markup, such as XML) may be poorly suited to certain kinds of problems or
    tasks, is very much of interest to the student of text and text-based

    Warm regards,

    Wendell Piez mailto:wapiez@mulberrytech.com
    Mulberry Technologies, Inc. http://www.mulberrytech.com
    17 West Jefferson Street Direct Phone: 301/315-9635
    Suite 207 Phone: 301/315-9631
    Rockville, MD 20850 Fax: 301/315-8285
        Mulberry Technologies: A Consultancy Specializing in SGML and XML

             Date: Mon, 30 Dec 2002 07:07:10 +0000
             From: lachance@chass.utoronto.ca (Francois Lachance)
             Subject: Re: 16.387 thinking with tools


    Would it not be fair to infer from your gloss on Michael
    Sperberg-McQueen's posting (Humanist 16.384) that the shift to "domains"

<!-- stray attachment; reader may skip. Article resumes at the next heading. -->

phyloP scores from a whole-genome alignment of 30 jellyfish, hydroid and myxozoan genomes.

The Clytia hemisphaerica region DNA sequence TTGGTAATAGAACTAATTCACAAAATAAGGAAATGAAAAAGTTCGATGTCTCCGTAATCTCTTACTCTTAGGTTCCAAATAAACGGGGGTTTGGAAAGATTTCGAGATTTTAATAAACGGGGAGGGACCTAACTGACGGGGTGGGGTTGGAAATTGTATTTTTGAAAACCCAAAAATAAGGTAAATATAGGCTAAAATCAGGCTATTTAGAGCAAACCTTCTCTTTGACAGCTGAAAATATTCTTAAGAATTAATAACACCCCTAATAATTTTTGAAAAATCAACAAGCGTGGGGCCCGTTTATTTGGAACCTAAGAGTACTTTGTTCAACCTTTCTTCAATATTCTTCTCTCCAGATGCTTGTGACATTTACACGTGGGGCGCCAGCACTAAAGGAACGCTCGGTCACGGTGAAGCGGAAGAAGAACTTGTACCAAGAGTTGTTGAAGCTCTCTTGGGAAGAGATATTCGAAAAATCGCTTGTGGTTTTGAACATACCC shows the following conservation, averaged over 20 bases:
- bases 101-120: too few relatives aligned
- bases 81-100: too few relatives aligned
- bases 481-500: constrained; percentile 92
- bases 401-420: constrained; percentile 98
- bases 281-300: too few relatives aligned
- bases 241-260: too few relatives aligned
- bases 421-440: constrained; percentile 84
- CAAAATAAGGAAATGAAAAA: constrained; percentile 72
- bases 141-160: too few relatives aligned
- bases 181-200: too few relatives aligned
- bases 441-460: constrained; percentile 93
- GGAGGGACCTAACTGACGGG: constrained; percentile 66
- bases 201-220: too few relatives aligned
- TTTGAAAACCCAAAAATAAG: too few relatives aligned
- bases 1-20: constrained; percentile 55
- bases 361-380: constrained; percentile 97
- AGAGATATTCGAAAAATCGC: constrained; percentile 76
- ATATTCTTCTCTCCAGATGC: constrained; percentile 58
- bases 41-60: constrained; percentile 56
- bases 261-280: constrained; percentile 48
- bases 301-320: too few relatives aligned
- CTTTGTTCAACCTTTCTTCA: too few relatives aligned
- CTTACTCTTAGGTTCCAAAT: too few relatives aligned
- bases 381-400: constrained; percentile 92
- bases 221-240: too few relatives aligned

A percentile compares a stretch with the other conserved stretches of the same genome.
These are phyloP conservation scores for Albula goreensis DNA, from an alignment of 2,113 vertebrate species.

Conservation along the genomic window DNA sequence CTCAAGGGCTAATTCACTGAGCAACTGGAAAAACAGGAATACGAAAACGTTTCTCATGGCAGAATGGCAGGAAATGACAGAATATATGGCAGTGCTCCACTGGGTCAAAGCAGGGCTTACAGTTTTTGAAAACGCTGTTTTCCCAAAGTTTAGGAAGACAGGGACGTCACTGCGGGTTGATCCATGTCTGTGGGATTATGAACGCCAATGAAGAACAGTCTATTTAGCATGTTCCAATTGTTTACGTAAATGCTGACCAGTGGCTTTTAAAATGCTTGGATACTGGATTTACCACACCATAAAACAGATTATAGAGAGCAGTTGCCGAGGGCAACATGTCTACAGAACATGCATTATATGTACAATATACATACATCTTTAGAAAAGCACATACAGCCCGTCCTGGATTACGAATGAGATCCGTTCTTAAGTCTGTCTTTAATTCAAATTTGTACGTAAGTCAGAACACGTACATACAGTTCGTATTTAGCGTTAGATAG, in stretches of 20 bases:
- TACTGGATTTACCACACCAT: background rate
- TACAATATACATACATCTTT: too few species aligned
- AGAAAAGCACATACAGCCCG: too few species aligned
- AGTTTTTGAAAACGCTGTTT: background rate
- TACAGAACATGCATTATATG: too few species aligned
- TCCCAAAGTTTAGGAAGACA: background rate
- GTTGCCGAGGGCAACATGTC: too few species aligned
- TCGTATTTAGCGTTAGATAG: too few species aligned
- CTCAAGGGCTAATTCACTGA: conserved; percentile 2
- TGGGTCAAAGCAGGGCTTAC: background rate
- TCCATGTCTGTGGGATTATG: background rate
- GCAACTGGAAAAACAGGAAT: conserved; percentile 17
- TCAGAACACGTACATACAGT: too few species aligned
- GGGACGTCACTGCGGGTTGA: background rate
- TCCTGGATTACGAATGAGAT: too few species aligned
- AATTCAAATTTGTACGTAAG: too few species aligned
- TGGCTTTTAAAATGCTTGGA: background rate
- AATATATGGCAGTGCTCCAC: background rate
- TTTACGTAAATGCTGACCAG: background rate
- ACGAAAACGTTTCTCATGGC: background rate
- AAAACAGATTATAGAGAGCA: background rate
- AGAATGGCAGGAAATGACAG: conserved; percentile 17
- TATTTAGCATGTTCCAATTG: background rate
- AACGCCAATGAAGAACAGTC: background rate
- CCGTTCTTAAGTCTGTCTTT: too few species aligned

implies multiple participants and/or multiple perceptions embodied
    through a single participant?

    > >By formulating the research problem in terms of the entities in the
    > >research domain, and without reference to the entities of the tool
    > >domain.
    > I think the metaphor of "domains" here is (though conventional in
    > discussing such things) seriously misleading. Thought about something is
    > sometimes usefully conceptualized as a space, but not in this case.

    Space can be represented as reticulinated. Representations of space do not
    necessarily lead to a uniform flatness. I'm intrigued as to how the subtle
    move to the plural "domains" is underwritten (undermined?) by the
    suggestion that useful conceptualization is sometimes a function of
    thinking of something in terms of a [single] space. Domains suggest rules.